• Newsletter Issue #797

    March 9th, 2015


    The online world must solely revolve around net neutrality, or at least that seems to be the case for some of our readers. So on the heels of my brief comments on the subject in last week’s issue, partly correcting the fear mongering, I heard from at least one reader who merely repeated the fear mongering that evidently originated in America’s right wing.

    So to some people, evidently, the FCC’s net neutrality decision will mean the end of the Internet as you know it, and that somehow we’ll be confronted with unexpected new taxes for some reason or another even though chairman Tom Wheeler says absolutely not!

    So the fact that the person credited with being the inventor of the World Wide Web, Tim Berners-Lee, praised the decision seems to be lost on some people. That singular development should be a clear indication that net neutrality isn’t a dangerous thing that will destroy our online world.

    Regardless, many expect the issue to end up in the courts again, and the new rules won’t take effect immediately regardless. At least the ISPs will clearly hold off on trying to skirt the rules, and, after a while, perhaps more responsible heads will prevail, and people will see that the Internet is not doomed after all.

    Alas, nothing in the decision will help ensure more competition for broadband services. Or less. It will be as bad as it is now.

    In any case, on this week’s episode of the The Tech Night Owl LIVE, we had a busy plate. Once again, the prospects for an Apple Car were debated, and there was even more skepticism this time. We also cleared up some of the myths about the FCC’s recent net neutrality ruling, and we tried to make sense of Apple Watch models just ahead of the official announcement. You also heard about iTunes 12, iTunes Match and the possibilities for an iPad Pro. We also give you some early reactions to Microsoft’s Office 2016 for Mac Preview. Was it worth the five-year wait? I’m still considering that question.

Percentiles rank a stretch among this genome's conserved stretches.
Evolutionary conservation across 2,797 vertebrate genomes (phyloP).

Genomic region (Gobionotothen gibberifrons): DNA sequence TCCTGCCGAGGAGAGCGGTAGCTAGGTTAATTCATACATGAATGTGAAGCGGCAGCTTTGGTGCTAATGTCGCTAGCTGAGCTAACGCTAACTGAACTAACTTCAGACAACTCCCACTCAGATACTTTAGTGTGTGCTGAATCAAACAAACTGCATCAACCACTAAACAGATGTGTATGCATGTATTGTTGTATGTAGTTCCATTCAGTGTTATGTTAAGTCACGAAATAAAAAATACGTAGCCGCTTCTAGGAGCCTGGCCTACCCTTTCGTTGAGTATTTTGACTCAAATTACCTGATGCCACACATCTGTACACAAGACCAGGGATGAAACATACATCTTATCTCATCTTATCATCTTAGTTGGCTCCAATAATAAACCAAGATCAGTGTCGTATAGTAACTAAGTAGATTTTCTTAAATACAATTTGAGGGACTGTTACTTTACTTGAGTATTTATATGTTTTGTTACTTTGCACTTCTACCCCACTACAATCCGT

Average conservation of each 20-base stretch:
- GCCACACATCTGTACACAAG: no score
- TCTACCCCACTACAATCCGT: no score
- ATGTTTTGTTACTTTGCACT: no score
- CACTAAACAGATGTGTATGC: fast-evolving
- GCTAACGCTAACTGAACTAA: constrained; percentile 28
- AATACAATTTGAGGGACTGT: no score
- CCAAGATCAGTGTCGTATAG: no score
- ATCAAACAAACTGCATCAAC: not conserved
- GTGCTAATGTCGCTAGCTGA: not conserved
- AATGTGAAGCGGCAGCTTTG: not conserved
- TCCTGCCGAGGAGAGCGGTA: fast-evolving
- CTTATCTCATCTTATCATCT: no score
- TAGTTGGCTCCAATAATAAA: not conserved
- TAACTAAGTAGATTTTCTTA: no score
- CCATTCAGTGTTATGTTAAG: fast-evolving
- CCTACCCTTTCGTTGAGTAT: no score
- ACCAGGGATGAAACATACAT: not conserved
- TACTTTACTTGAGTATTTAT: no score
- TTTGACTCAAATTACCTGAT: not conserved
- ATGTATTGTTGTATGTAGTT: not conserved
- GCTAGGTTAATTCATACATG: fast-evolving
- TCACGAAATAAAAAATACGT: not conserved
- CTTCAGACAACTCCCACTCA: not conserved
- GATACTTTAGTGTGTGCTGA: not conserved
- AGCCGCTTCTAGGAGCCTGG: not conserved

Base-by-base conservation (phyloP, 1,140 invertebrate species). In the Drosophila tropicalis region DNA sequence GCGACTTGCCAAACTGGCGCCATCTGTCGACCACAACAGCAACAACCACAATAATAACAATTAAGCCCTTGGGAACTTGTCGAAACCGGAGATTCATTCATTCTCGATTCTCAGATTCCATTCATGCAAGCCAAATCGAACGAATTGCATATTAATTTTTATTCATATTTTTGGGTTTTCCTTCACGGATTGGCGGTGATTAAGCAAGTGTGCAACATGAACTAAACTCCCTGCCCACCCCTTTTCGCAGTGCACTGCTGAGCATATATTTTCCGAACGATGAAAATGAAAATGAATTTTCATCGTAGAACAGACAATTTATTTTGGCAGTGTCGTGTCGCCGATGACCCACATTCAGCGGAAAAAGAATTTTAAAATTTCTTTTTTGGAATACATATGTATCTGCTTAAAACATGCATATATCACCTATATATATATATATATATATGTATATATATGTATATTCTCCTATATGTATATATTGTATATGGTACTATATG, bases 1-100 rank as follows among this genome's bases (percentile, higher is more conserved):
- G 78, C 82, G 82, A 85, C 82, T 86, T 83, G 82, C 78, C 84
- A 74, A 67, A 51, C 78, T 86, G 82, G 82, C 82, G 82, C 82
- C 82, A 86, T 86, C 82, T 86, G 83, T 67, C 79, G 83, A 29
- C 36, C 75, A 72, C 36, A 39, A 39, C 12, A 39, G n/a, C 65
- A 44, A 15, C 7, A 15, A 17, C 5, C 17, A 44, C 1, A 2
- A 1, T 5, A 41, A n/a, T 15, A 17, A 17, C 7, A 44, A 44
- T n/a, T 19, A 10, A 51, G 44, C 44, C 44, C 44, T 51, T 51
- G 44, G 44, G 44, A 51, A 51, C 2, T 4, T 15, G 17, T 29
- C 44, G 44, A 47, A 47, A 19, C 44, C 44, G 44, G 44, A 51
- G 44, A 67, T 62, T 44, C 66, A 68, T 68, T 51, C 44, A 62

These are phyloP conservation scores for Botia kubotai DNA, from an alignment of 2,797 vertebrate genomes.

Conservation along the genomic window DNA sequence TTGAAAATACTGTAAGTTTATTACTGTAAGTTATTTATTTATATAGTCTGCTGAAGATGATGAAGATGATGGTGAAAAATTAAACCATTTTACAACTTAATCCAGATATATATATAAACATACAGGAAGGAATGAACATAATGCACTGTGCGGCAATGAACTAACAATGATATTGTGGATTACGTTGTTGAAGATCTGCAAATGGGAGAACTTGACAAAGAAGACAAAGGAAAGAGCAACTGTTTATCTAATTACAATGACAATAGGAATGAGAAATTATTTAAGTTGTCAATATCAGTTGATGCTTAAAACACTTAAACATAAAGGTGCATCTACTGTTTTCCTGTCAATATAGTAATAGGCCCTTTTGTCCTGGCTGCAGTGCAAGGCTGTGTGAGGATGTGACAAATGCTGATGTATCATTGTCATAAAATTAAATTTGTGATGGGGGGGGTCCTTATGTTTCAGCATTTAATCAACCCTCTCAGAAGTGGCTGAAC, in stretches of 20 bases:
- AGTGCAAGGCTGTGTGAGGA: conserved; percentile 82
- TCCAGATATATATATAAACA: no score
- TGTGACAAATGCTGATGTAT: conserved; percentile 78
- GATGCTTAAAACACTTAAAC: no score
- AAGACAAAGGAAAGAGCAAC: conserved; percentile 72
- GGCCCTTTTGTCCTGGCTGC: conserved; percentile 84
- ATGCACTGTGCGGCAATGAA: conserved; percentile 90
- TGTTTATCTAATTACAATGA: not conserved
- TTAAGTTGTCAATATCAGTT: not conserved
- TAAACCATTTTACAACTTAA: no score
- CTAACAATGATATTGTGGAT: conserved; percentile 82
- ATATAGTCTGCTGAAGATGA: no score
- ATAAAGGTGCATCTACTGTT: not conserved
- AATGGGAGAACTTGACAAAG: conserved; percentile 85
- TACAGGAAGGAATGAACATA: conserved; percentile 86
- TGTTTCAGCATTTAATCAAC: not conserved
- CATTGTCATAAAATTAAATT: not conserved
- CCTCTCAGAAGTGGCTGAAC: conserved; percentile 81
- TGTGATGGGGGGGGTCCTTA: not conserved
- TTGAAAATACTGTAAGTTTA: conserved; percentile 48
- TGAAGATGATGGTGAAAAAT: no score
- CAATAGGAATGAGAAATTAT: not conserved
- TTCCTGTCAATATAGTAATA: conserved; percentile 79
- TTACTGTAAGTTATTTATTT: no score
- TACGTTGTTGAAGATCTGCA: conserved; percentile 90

Our guests included commentator Kirk McElhearn, known as Macworld’s “iTunes Guy,” and cutting-edge columnist Peter Cohen, Mac Managing Editor for iMore.

    On this week’s episode of our other radio show, The Paracast: After almost a four-year absence, David Hatcher Childress returns to The Paracast. A self-proclaimed “diffusionist” archaeologist, David is the author of nearly 40 books and has traveled all over the world to investigate and research ancient megalithic sites. He also runs Adventures Unlimited Press, which specializes in “offbeat” titles. One of the more recognizable personalities on TV, David has been a “star” of the popular (and controversial) show “Ancient Aliens” since its inception. Since his last appearance on the Paracast he has written several books including “Vimanas: Flying Machines of the Ancients,” “The Enigma of Cranial Deformation” (with Brian Foerster), and a soon-to-be released book on the Ark of the Covenant in Ethiopia.

    Now Shipping! The Official Paracast T-Shirt! We’ve got swag! We’re taking orders direct from our Official Paracast Store, where you can place your order and pay with a major credit card or PayPal. The shirts come in white, 100% cotton, and feature The Paracast logo on the front. The rear emblem states: “Separating Signal From Noise.” We’ve also added a huge selection of additional special custom-imprinted merchandise for fans of our show.


    For a company that prides itself on secrecy, Apple certainly gets a lot of press. True, Tim Cook has been traveling hither and yon in recent weeks releasing juicy tidbits here and here. So we learned a little bit more about Apple Watch, but I’ll avoid that subject simply because this column would otherwise be outdated by the time many of you read it.

    Instead, I’ll focus on the assumption that other products must be announced at that singular event. Now maybe they will, and thus my efforts to keep the column current will be wasted. While it’s always possible there will be a simple MacBook Air refresh, I’m more interested in the rumored products that seem to have slipping ship dates.